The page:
So perhaps we will see a new Space Shuttle named the ‘Major Tom’ be launched, perhaps we will see the life that was Bowie on the Silver Screen and we will see an explosion of his hits soon enough, I think back to those naughty evenings on a beach with a topless woman, trying to find out what else fits and listening to the hit Cat People, or going to the ‘the Glass Spider tour’ in Rotterdam.

So as we see another giant exit the stage, we realise that his music remains. I also just realised that I lost a bet with a friend, I wagered the equivalent of $2 that Both Johnny Rotten (John Lydon) and Iggy Pop, would be long dead and forgotten by the time David Bowie would shed his mortality, a bet I made in the early 80’s, it turns out that I am wrong on both counts and weirdly enough all three became legends in their own rights and even as John Lydon is no longer the ‘performer’, he did end up moving into another venue of the arts as he published ‘Anger is an Energy: My Life Uncensored’ in 2014, it is not impossible that the music gene will hit him once more, I wonder if performers like that can truly stop being musicians, just my thoughts on that. In that regard Iggy Pop has not shed his performance gene, so as one of the legends of a previous generation, Iggy can proudly raise his torch of achievement showing us all who failed to see his strength and stamina. The fact that he created a few hits together with David Bowie only strengthens him as a person and signifies in addition my bad call on his early ‘demise’.

Even as Bowie fought a long battle with cancer, he remained active and he was still with us when his last album Blackstar was released on January 8th, with this David Bowie redefines the old expression ‘he died with his boots on’. He did that, whilst leaving pretty much all his fans breathless with the power of the song Lazarus, many saw it and only two days later the song would hit most of us like a sledgehammer, surpassing the impact of many of his musical milestones. Our idol bestowed one more gem on us.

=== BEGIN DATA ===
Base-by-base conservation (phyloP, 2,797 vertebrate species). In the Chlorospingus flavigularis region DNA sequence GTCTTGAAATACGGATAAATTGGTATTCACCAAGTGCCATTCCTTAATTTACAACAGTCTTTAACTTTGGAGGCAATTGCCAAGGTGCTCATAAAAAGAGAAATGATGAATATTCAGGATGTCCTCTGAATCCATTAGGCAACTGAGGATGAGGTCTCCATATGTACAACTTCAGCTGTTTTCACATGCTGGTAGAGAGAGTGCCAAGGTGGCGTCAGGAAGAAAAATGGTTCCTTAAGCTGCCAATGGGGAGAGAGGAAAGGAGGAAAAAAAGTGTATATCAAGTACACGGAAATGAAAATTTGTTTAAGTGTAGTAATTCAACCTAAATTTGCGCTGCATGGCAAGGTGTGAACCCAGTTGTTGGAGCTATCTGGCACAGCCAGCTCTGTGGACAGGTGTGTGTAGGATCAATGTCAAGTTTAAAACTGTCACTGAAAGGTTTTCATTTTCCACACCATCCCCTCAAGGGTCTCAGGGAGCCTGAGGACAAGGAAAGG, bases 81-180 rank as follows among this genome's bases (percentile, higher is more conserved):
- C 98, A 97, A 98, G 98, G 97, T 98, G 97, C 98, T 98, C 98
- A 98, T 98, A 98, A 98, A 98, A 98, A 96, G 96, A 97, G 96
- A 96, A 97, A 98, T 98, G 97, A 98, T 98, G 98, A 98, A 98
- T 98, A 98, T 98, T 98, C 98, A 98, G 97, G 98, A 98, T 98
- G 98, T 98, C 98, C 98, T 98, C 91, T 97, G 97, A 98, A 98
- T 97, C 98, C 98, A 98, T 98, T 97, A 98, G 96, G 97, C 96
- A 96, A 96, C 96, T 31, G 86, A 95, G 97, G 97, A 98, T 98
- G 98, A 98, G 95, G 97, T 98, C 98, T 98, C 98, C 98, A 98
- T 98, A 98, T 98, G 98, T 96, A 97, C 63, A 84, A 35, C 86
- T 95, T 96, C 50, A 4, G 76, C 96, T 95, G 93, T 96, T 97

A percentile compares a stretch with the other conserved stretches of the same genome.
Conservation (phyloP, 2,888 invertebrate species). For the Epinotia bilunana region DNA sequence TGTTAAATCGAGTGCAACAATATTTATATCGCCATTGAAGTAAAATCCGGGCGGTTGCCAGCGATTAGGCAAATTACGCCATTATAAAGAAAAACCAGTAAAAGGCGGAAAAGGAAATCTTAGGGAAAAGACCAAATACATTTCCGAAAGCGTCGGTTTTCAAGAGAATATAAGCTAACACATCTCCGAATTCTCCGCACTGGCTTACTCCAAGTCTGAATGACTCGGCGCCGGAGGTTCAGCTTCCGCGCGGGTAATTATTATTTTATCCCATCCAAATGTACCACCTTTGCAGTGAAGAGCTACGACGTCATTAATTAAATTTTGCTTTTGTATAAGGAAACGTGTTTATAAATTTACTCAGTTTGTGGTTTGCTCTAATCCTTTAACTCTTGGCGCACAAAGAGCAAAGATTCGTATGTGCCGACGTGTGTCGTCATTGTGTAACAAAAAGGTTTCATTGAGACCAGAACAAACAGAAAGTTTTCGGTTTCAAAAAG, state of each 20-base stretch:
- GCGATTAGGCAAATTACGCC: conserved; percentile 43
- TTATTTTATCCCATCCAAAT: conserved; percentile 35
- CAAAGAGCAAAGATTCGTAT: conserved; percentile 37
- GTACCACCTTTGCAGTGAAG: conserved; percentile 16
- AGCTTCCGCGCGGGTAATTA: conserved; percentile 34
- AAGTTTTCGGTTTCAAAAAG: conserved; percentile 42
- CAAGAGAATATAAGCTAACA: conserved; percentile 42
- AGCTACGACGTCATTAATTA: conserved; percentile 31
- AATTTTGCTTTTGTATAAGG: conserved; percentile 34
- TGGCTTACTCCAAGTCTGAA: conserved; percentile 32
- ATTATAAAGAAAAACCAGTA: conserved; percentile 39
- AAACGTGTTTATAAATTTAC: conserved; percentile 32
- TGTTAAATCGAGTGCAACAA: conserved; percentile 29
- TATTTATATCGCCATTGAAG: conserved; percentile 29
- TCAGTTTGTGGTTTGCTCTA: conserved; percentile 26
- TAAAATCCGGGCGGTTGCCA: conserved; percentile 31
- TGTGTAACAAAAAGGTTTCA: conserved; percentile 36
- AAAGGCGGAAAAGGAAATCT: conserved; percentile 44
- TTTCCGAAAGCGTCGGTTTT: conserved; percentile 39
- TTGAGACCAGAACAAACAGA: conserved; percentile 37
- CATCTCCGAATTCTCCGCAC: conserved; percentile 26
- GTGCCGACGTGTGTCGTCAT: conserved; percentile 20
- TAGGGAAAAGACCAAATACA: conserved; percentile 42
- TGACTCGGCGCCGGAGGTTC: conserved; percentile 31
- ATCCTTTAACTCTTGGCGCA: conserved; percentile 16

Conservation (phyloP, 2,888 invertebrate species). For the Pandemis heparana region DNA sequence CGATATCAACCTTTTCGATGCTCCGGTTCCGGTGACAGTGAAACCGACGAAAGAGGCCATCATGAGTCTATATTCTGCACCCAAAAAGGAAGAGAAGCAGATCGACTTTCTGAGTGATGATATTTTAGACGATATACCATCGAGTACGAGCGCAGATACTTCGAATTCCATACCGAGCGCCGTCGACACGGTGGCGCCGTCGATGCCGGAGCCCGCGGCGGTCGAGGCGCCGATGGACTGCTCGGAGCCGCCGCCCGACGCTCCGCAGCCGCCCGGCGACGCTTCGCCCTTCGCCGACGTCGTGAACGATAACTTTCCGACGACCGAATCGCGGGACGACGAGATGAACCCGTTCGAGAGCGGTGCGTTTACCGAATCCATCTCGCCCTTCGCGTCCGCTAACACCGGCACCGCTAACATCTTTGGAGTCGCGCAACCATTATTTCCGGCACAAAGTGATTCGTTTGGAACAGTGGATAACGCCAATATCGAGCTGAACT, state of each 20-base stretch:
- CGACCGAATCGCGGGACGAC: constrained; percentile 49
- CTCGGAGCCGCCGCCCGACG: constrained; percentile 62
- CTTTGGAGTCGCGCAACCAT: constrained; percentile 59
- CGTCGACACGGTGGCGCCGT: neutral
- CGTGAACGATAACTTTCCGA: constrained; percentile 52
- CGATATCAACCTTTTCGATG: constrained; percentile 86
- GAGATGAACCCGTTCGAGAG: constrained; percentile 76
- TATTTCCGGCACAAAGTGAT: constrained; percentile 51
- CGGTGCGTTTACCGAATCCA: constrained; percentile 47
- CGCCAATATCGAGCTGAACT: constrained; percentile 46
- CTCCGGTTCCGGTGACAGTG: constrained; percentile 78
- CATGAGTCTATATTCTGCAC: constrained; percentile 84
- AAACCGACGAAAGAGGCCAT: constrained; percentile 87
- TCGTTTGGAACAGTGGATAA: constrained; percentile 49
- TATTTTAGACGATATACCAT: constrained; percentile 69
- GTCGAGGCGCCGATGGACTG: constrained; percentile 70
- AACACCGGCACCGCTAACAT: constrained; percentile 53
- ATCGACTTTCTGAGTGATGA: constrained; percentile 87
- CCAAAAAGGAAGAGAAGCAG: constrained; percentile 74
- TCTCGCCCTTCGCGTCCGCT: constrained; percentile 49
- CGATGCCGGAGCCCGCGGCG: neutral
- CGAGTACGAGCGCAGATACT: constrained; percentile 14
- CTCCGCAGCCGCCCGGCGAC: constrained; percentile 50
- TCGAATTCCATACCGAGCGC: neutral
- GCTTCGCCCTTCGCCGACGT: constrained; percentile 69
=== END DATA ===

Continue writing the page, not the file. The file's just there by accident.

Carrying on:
I feel no sadness, other than for the family and friends he leaves behind, I feel no negativity; I just stare at the massive list of albums he created the dozens of albums he left us and the many dozens of hours of music they represent. Today that is the news that truly matters, we do not mourn what we lost, we rejoice for the music he left us. I admit, it sounds selfish, but it is not, for the simple reason that whenever I saw of him, I saw him celebrating life. We should honour that, so listen to a song or album, watch him in a movie where he played a role in (bonus points for those who watch Labyrinth) and remember that whomever gets to do a mere 20% of what he did will end up having a pretty stellar life.

So tomorrow, more likely one day later I will look at the issues many ignore, but for today it is about saying farewell to a person whose musical presence I thoroughly enjoyed.